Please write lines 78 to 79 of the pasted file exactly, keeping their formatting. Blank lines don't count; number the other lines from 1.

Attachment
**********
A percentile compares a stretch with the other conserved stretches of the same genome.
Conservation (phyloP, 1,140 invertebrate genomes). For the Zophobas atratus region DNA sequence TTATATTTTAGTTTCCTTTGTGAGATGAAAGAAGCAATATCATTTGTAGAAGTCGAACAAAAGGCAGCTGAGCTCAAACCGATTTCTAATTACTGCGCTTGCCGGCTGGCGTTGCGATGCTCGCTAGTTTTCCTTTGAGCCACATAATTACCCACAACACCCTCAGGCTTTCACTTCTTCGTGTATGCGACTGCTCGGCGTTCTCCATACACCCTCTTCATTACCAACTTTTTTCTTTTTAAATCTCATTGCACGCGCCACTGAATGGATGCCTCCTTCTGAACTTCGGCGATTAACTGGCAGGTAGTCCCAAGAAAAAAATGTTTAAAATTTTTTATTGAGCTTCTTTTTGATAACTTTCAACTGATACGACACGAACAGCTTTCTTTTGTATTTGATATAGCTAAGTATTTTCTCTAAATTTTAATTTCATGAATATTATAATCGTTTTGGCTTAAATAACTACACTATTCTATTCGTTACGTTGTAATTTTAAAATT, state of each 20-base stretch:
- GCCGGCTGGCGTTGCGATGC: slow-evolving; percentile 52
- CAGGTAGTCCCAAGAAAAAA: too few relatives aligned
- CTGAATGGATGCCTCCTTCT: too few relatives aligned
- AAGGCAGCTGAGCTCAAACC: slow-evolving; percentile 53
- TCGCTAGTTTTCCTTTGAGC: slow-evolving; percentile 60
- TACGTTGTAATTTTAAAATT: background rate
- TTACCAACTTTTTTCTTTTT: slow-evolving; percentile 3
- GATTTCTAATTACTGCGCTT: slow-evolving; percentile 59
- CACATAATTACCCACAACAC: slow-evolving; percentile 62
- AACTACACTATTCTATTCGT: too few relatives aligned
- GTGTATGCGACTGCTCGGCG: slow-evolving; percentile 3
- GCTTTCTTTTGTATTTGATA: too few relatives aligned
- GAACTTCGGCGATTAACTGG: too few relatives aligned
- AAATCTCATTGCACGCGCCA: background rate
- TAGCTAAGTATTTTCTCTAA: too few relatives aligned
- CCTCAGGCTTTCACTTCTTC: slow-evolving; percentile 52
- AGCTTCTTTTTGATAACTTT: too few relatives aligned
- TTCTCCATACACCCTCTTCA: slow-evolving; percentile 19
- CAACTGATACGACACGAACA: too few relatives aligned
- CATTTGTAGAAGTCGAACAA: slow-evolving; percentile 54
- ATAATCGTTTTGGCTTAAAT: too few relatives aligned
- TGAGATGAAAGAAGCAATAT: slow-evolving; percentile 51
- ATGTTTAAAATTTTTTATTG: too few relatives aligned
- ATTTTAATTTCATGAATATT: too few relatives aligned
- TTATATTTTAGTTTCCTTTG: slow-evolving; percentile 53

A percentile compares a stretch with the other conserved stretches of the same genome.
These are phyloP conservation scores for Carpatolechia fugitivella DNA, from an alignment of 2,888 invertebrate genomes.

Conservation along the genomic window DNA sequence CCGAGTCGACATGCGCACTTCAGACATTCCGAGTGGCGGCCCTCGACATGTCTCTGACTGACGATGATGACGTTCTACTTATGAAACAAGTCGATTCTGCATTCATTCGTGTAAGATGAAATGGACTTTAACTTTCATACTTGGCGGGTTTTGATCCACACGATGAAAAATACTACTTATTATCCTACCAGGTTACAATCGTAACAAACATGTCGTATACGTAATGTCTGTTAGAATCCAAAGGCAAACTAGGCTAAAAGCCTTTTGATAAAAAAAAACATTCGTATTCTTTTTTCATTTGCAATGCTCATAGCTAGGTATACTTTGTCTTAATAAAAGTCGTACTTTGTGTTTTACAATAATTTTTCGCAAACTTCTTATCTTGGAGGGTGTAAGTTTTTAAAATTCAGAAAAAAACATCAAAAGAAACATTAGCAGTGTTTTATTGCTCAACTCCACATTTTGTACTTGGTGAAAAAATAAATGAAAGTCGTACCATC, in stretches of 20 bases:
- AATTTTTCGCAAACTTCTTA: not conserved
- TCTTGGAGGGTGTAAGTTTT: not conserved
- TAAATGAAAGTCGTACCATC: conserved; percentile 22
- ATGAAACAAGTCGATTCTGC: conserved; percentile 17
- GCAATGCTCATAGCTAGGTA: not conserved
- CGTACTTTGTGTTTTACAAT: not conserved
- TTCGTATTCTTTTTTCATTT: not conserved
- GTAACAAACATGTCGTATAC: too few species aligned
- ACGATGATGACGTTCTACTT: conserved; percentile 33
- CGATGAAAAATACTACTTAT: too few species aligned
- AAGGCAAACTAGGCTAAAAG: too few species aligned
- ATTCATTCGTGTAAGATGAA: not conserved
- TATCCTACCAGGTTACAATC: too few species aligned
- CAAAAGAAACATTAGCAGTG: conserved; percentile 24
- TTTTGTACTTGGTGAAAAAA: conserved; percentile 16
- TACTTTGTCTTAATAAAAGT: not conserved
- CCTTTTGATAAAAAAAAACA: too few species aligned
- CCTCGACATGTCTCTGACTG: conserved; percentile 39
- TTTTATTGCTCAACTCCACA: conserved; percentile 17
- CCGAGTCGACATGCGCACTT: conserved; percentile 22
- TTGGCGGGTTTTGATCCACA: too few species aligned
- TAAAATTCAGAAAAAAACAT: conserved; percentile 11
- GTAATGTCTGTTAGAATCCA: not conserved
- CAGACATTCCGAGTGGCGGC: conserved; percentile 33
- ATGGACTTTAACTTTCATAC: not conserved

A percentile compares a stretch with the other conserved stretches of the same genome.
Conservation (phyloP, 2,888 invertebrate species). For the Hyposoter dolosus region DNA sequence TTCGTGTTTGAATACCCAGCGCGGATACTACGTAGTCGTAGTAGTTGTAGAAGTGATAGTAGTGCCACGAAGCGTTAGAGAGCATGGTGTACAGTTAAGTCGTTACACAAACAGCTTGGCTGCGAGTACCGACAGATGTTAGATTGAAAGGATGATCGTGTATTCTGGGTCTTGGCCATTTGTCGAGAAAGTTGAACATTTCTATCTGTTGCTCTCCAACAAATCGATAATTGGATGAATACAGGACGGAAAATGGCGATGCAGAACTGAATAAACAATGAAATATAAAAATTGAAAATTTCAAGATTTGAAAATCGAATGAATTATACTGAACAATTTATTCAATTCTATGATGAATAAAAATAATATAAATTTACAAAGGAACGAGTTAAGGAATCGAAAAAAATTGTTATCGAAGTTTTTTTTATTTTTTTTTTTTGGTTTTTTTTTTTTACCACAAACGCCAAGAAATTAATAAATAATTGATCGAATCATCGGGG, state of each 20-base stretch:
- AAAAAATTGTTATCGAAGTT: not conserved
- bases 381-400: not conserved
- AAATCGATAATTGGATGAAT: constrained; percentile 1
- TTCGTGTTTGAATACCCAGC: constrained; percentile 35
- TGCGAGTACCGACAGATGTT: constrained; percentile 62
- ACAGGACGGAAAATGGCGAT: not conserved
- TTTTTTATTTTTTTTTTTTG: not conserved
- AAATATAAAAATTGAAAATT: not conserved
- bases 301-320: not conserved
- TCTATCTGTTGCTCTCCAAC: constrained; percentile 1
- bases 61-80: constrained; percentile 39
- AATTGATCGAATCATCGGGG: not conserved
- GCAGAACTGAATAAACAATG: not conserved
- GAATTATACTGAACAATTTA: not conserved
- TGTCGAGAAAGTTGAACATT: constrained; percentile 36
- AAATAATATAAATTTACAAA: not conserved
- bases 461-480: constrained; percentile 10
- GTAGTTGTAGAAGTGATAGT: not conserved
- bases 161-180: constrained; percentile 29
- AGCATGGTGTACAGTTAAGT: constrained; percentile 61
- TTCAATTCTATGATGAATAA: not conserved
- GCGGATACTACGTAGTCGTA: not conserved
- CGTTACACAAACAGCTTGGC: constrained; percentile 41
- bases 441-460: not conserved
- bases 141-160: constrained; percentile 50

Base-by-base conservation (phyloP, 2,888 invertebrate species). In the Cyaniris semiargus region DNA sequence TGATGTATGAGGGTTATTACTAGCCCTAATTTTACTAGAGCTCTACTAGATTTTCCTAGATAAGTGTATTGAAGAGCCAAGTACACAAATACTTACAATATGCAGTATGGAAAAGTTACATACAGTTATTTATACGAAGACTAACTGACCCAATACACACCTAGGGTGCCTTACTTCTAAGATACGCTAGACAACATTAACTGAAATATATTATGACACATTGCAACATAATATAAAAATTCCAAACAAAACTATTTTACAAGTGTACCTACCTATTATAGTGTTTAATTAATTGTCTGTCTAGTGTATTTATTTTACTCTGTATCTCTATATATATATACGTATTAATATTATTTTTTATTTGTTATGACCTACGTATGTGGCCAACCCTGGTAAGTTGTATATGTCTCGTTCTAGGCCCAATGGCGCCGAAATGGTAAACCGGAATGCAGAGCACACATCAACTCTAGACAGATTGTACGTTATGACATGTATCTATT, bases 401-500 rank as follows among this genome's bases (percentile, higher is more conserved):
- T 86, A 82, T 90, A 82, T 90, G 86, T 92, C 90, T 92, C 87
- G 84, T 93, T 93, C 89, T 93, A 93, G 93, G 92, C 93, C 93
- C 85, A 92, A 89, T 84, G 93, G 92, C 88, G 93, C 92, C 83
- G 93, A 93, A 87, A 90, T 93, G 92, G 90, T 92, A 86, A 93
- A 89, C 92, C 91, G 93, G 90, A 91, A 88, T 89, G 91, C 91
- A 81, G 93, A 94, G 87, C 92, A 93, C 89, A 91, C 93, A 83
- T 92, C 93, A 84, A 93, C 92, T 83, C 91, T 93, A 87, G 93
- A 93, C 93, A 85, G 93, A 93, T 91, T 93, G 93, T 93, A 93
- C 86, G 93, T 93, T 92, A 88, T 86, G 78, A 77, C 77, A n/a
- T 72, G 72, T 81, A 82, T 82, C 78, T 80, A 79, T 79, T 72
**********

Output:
- TTCAATTCTATGATGAATAA: not conserved
- GCGGATACTACGTAGTCGTA: not conserved